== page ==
4.2V is the reference voltage to the Opamp U1:B which is for 75% of battery charge indication. Repeating the above procedure gives 3.9V  for 50% to U1:C and 3.6V for 25% to U1:D. We have now fixed the reference voltage for the Opamp’s U1:A to U1:D for 100% to 25% charge indication.

Next we have set up a voltage divider made up of R7 and R9 to measure the battery voltage and feed it to the “-” input of all the Opamps. Now lets consider the four levels of voltage we obtained from the datasheet. Now when the battery voltage is 13.5 then the input voltage of the opamp will be

Vout = 13.5 * R9/ (R9 + R7)

       = 4.517V

Now this voltage is greater than the fixed reference voltage 4.5 for 100% of the battery charge. Therefore the output of U1:A goes low and Blue coloured LED lights up indicating that 100% of charge is available in the battery. Say now the battery voltage is 12.5 (75% of charge) then the voltage to the U1:B will be 4.22 this exceeds the reference voltage 4.2V therefore the green LED lights up indicating 75% of charge available.

By this way Yellow and Red LED lights up when the voltage drops to 11.5 and 10.5 respectively. When the RED led lights up its time to recharge the battery, kind of a warning. In this circuit LED’s corresponding to the charge level and below that lights up therefore serving as kind of a meter to indicate the level of charge.

BLUE – 100%

GREEN   –  75%

YELLOW   –  50% 

RED  –  25%



PCB design : Heknath B Vicky

You can download the design file from the below file banner.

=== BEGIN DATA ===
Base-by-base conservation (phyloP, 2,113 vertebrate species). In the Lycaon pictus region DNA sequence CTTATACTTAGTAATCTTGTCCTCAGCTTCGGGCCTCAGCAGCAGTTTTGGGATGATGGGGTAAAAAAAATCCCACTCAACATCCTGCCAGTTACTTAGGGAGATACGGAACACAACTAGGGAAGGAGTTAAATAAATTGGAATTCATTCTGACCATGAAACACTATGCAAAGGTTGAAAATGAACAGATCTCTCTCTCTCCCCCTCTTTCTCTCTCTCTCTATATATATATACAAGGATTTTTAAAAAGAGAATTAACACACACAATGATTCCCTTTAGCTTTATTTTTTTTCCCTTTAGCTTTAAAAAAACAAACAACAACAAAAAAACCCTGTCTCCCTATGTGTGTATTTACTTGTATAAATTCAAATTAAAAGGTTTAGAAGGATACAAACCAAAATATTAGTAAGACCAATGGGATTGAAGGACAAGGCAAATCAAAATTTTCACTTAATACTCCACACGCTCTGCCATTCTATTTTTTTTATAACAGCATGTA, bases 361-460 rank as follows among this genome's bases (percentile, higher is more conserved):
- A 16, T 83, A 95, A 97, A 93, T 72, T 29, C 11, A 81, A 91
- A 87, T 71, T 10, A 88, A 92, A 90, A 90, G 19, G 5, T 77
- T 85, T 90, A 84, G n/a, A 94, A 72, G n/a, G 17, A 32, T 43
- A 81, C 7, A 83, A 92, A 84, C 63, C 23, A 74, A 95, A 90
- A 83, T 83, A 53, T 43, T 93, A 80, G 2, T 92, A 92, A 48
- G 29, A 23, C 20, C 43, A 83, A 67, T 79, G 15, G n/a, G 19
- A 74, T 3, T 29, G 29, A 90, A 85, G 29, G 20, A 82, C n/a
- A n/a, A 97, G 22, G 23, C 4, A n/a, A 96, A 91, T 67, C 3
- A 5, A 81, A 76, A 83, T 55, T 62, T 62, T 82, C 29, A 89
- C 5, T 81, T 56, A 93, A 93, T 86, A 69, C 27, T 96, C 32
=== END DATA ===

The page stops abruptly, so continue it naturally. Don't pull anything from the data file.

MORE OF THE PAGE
Battery Charge Indicator
Battery Charge Indicator
400.3 KB


  • The diode D2 is meant to prevent the reverse flow of current from battery which could damage the IC chip.
  • The Capacitor C1 is used to remove ripples from the power supply.
  • Now you know how to implement the design for battery charge indicator, now grab the datasheet for your battery put down the calculations and build your circuit.

Related Designs and Schematics

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Frank Donald

Frank Donald

Junior Network Engineer at Tata Communications
Frank Donald is an Electronics and Communication Engineer who loves building stuff in his free time. Video games, blogging and programming are the things he loves most

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6 Comments on "How to design a Battery charge indicator circuit"

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Hi, thanks for the article. Not sure if you’ll reply to this because it seems to be over 6 month you wrote this. However, if I want to change the value as below,
What values needs to be changed in the circuit?


Thank you for the article! This is a neat circuit.
Just want to check your calculations for lighting yellow and red…
At 50% batt (11.5V), the R7 & R9 voltage divider would produce 3.8V, which is LESS that your provided reference voltage of 3.9V at pin9. (no light)
And for the 25% red LED (10.5V), the R7 & R9 divider provides 3.5V at pin13 with a 3.6V provided reference voltage at pin12. (no light).
Did I miss something? Cheers!